by BETTER FARMING STAFF
Farmers can expect increased assessed property values when the results of a routine Municipal Property Assessment Corporation (MPAC) assessment update arrive in the mailbox in 2016.
But Rose McLean, MPAC chief operating officer, cautions that just because assessments go up, it doesn’t mean property taxes will automatically rise.
“Assessment updates are intended to be revenue neutral,” she explains. “They simply redistribute the existing tax burden across the municipality so that taxes continue to be apportioned to tax payers based on the relative value of their properties. It’s only if your assessed value increases more than the average in the municipality that the assessment update results in a tax increase.”
Farmland (with the exception of a residence and adjoining land on the farm) is taxed at a quarter of the residential rate. McLean says that means if farm values end up increasing at a rate faster than the residential rates do, “then the assessment update can result in a shift of taxes to the farm property class.” But it’s really up to municipalities to make the decision when they set their tax rations next year, she says.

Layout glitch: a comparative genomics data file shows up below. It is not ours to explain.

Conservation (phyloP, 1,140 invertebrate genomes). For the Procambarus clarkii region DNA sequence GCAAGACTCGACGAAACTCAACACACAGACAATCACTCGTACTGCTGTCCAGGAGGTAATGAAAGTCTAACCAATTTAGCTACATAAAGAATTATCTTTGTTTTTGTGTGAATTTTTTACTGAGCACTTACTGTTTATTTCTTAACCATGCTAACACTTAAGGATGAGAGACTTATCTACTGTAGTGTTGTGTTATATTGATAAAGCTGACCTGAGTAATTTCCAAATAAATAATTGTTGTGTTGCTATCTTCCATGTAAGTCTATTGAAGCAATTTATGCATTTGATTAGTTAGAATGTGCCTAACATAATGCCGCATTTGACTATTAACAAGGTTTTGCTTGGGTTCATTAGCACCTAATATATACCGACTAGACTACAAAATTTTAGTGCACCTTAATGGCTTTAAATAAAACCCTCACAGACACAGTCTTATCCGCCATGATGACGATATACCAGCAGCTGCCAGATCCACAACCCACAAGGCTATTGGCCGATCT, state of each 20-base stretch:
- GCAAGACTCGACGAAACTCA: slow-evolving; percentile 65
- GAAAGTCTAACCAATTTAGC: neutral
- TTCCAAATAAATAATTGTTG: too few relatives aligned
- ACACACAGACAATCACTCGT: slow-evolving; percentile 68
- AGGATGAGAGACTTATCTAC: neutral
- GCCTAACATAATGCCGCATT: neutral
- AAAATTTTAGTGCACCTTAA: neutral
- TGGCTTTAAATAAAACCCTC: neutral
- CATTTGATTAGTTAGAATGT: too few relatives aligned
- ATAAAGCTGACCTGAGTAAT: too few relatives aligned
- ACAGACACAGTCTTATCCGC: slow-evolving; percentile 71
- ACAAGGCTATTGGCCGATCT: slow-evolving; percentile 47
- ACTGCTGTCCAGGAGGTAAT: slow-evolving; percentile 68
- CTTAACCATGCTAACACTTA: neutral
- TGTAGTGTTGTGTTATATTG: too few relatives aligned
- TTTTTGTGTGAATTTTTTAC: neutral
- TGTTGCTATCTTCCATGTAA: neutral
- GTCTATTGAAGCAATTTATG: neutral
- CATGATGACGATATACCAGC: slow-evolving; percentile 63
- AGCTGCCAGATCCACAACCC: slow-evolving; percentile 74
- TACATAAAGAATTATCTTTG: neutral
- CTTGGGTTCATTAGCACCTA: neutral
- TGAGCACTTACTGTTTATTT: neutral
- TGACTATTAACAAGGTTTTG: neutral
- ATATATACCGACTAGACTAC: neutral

McLean says preliminary values have been determined for 28 per cent of Ontario’s 222,000 farms and so far “we’re seeing 40 per cent increases from 2012 to 2016, and in the GTA and areas just east of the GTA they’re as high as 48 per cent.”
In a presentation during the Ontario Federation of Agriculture annual meeting earlier this week, McLean noted that Class 1 farmland in southwestern Ontario as well as in the Ottawa Valley is selling for as much as $11,000 to $12,000 per acre.
The price is in the range of $7,000 to $8,000 in other areas of the province and “not unexpectedly,” she says, for $3,200 in northern Ontario. The numbers are a sample and preliminary, she emphasizes. “Within each one of these markets there’s sub markets and differences depending on the exact area.”
McLean says Farm Credit Canada analysis indicates that the compound increase in farmland in Ontario since 2012 is 58 per cent.
She attributes the rise in value to a demand that “significantly” outstrips supply and creates competition for what is available. “This coupled with low interest rates is playing a role in rising land values,” she says.
Many sectors are contributing to the growing demand, she says, including intensive livestock operations needing land for manure management and, in some areas, foreign investors.
McLean notes that when MPAC conducts its assessment it only takes into account sales where property is sold to a farmer whose principal occupation is farming. Sales of farmland to foreign investors or developers, for example, are excluded from the assessment.
The not-for-profit corporation that’s funded by Ontario municipalities delivers the updates every four years. Municipalities use the values in the property taxation process; the 2016 valuation, based on what a property is worth January 1 of that year, will be used for taxation for the 2017 to 2020 tax years. BF